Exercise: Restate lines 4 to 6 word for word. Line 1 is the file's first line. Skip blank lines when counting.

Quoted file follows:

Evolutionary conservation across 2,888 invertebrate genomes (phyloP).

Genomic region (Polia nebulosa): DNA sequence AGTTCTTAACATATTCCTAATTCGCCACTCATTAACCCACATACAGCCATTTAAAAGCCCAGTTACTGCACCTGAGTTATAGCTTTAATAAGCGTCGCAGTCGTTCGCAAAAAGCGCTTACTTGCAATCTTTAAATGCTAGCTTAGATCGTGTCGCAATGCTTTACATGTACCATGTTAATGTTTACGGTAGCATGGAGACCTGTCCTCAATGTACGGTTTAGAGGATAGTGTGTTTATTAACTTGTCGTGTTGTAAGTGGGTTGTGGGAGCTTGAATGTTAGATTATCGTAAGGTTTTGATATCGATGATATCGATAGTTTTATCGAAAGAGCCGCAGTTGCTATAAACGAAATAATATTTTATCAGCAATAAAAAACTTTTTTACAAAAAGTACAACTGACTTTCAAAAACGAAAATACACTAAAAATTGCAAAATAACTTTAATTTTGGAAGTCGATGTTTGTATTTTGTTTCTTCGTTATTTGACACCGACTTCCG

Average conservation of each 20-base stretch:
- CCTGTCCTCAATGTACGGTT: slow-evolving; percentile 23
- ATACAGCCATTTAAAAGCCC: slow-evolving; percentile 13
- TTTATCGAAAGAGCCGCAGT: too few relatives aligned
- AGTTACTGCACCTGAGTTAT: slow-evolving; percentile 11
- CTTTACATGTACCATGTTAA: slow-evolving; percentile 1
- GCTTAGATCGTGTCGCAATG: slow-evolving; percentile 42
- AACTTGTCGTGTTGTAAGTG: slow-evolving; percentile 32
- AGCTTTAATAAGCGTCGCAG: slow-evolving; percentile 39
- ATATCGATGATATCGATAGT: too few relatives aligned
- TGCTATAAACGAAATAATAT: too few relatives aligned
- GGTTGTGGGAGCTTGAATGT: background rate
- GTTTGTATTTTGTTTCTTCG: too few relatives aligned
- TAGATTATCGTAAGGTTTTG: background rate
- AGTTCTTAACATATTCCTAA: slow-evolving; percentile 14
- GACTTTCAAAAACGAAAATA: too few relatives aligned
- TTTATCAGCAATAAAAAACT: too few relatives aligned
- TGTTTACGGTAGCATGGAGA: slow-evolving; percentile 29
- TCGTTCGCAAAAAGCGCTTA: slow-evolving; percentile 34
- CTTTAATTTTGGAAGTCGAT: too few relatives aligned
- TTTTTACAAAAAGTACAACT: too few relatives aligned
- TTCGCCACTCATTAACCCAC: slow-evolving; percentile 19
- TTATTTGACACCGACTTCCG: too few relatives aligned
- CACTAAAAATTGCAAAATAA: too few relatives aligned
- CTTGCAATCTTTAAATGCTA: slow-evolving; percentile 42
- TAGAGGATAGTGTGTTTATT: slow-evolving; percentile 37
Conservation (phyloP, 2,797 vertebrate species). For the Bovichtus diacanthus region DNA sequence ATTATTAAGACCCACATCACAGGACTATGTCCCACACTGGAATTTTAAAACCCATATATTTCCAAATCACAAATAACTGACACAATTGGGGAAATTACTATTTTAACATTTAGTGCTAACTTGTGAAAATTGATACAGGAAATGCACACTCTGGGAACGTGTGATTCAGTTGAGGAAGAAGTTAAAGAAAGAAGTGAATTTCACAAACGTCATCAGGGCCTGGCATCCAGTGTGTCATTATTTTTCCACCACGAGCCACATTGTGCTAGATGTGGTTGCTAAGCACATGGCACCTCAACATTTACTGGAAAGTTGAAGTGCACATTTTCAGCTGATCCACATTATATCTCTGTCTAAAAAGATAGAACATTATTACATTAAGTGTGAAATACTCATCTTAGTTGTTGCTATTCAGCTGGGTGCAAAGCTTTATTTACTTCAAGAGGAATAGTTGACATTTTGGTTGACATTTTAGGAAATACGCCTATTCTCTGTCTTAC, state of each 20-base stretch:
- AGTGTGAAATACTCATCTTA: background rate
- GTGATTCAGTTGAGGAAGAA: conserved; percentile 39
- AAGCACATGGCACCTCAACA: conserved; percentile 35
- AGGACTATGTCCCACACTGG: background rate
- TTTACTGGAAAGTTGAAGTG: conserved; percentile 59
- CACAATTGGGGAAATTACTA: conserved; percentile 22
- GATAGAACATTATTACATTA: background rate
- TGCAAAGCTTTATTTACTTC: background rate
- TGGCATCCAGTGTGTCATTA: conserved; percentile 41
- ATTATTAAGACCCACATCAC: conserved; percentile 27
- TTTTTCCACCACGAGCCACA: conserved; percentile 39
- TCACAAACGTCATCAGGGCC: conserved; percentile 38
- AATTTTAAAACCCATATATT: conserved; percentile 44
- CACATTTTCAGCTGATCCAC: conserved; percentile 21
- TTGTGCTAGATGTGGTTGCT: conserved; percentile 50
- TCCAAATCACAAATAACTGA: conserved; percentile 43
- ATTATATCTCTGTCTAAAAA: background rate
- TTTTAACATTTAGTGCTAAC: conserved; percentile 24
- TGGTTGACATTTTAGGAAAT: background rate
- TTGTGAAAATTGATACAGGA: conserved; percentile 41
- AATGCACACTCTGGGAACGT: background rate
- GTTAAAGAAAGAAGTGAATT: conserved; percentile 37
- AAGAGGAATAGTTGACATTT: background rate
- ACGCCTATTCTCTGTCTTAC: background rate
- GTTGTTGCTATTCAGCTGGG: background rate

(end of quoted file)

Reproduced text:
- CCTGTCCTCAATGTACGGTT: slow-evolving; percentile 23
- ATACAGCCATTTAAAAGCCC: slow-evolving; percentile 13
- TTTATCGAAAGAGCCGCAGT: too few relatives aligned